If you have different opinions – or even better, experience! – let me know and I’ll append any supplemental thinkings.

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Updated Feedback From People I Respect:

Sean Byrnes, CEO/cofounder Outlier
Bilal Zuberi, Partner, Lux Capital
Enterprise Software CEO who messaged me privately

Why I’ll Sometimes Fund a Startup And Tell Them to Stop Making Money

“Don’t worry about making money right now” is not the advice you’d expect a seed VC to give a CEO right after writing them a big check. Do I not desire the UpAndToTheRightCurve needed to raise a Series A and get me that sweet sweet write-up? Doesn’t Homebrew want steak more than sizzle in the companies we back? Hunter, what’s gotten into you???

I’m longterm greedy, which means ultimately my venture success is going to depend on quality of company exiting, not pump and dumps, or millions in fees. Phosphorous burns white hot but not very long. Unsustainable revenue curves willed into existence in order to prove growth ahead of raising more capital is the organizational version of phosphorous. I want furnaces – a sustainable heat source which goes as long as you feed it. Well, technically I want furnaces that eventually stop burning wood and start spitting out wood, but whatever, it’s a metaphor.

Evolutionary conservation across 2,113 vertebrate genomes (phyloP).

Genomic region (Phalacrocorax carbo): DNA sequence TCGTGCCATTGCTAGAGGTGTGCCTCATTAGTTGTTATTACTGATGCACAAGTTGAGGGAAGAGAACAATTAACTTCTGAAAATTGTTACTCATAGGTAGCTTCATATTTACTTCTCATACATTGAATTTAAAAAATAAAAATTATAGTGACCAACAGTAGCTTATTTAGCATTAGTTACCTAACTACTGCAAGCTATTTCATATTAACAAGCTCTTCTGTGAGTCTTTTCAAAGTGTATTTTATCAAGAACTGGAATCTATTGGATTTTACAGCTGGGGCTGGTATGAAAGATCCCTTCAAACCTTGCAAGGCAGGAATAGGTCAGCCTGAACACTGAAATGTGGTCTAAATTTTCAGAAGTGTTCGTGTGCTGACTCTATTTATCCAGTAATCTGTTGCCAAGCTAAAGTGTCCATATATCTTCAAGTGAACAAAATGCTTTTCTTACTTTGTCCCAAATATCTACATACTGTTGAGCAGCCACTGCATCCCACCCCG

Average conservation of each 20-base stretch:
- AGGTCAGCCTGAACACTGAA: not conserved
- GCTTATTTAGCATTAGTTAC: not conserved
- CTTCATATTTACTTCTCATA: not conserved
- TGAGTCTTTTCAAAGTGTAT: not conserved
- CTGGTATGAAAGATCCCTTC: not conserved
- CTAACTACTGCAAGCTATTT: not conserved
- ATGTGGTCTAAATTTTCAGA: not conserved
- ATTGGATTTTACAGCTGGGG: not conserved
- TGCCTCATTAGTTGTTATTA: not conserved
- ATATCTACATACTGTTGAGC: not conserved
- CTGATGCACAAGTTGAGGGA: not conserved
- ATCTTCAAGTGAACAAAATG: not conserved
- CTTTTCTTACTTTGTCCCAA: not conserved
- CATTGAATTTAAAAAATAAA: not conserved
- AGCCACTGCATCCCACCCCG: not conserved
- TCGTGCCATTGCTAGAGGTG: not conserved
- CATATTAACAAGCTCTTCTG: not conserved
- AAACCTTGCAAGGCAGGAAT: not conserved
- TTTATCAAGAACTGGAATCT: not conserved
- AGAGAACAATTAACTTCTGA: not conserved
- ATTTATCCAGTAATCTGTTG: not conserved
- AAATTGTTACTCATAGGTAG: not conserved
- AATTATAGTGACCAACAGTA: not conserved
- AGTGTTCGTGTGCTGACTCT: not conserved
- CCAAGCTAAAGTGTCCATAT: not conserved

There’s an increased belief (maybe reality for some), that seed VCs want to see revenue before investing in verticals like SaaS, marketplaces, commerce. There are several contributing factors to this spreading notion:

  1. 2019 Startups Can Do More With Less – Because spinning up a startup atop 3rd party infrastructure (eg AWS, Shopify, etc) is lower cost than previous eras, companies can often get to market quicker and start charging for a product, even in pilot/beta form.
  2. Availability of Angel/Early Capital – There are more individuals/funds interested in being your first $250-$500k.
  3. Attempts to Stand Out Among Large Number of Startups – There are so many SaaS, Commerce, Marketplaces these days that founder believe (again, sometimes rightly) that a headline about early MRR/customer traction will get them in the door at a VC versus just a pre-market